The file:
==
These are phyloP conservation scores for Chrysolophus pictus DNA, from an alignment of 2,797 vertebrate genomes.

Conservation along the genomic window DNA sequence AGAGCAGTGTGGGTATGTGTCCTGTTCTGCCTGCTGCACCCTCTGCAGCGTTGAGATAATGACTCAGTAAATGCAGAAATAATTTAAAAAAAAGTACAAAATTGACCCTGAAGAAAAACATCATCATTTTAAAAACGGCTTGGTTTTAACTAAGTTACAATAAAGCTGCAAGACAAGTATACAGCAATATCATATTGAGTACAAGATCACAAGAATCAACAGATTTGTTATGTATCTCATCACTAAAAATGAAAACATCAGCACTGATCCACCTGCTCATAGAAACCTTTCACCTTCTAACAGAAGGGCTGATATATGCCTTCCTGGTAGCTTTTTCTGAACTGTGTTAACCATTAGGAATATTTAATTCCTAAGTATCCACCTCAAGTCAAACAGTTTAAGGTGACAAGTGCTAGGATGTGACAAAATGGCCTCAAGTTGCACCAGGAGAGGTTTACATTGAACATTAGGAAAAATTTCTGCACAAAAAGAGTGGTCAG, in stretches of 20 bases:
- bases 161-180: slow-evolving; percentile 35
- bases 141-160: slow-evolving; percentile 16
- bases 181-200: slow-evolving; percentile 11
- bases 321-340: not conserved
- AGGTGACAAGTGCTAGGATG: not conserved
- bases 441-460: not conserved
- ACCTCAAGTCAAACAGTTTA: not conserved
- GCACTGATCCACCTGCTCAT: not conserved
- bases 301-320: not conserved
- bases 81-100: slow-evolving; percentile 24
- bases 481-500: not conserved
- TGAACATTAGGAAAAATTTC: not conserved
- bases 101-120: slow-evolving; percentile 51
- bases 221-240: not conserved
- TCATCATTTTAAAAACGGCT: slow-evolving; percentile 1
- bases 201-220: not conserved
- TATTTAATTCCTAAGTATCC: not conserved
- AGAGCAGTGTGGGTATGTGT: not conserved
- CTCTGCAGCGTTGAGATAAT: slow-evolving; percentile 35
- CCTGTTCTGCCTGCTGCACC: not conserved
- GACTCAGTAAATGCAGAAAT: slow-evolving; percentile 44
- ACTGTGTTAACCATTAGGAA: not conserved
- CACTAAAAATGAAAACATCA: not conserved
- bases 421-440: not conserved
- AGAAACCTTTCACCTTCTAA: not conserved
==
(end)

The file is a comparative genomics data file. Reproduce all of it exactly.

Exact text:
These are phyloP conservation scores for Chrysolophus pictus DNA, from an alignment of 2,797 vertebrate genomes.

Conservation along the genomic window DNA sequence AGAGCAGTGTGGGTATGTGTCCTGTTCTGCCTGCTGCACCCTCTGCAGCGTTGAGATAATGACTCAGTAAATGCAGAAATAATTTAAAAAAAAGTACAAAATTGACCCTGAAGAAAAACATCATCATTTTAAAAACGGCTTGGTTTTAACTAAGTTACAATAAAGCTGCAAGACAAGTATACAGCAATATCATATTGAGTACAAGATCACAAGAATCAACAGATTTGTTATGTATCTCATCACTAAAAATGAAAACATCAGCACTGATCCACCTGCTCATAGAAACCTTTCACCTTCTAACAGAAGGGCTGATATATGCCTTCCTGGTAGCTTTTTCTGAACTGTGTTAACCATTAGGAATATTTAATTCCTAAGTATCCACCTCAAGTCAAACAGTTTAAGGTGACAAGTGCTAGGATGTGACAAAATGGCCTCAAGTTGCACCAGGAGAGGTTTACATTGAACATTAGGAAAAATTTCTGCACAAAAAGAGTGGTCAG, in stretches of 20 bases:
- bases 161-180: slow-evolving; percentile 35
- bases 141-160: slow-evolving; percentile 16
- bases 181-200: slow-evolving; percentile 11
- bases 321-340: not conserved
- AGGTGACAAGTGCTAGGATG: not conserved
- bases 441-460: not conserved
- ACCTCAAGTCAAACAGTTTA: not conserved
- GCACTGATCCACCTGCTCAT: not conserved
- bases 301-320: not conserved
- bases 81-100: slow-evolving; percentile 24
- bases 481-500: not conserved
- TGAACATTAGGAAAAATTTC: not conserved
- bases 101-120: slow-evolving; percentile 51
- bases 221-240: not conserved
- TCATCATTTTAAAAACGGCT: slow-evolving; percentile 1
- bases 201-220: not conserved
- TATTTAATTCCTAAGTATCC: not conserved
- AGAGCAGTGTGGGTATGTGT: not conserved
- CTCTGCAGCGTTGAGATAAT: slow-evolving; percentile 35
- CCTGTTCTGCCTGCTGCACC: not conserved
- GACTCAGTAAATGCAGAAAT: slow-evolving; percentile 44
- ACTGTGTTAACCATTAGGAA: not conserved
- CACTAAAAATGAAAACATCA: not conserved
- bases 421-440: not conserved
- AGAAACCTTTCACCTTCTAA: not conserved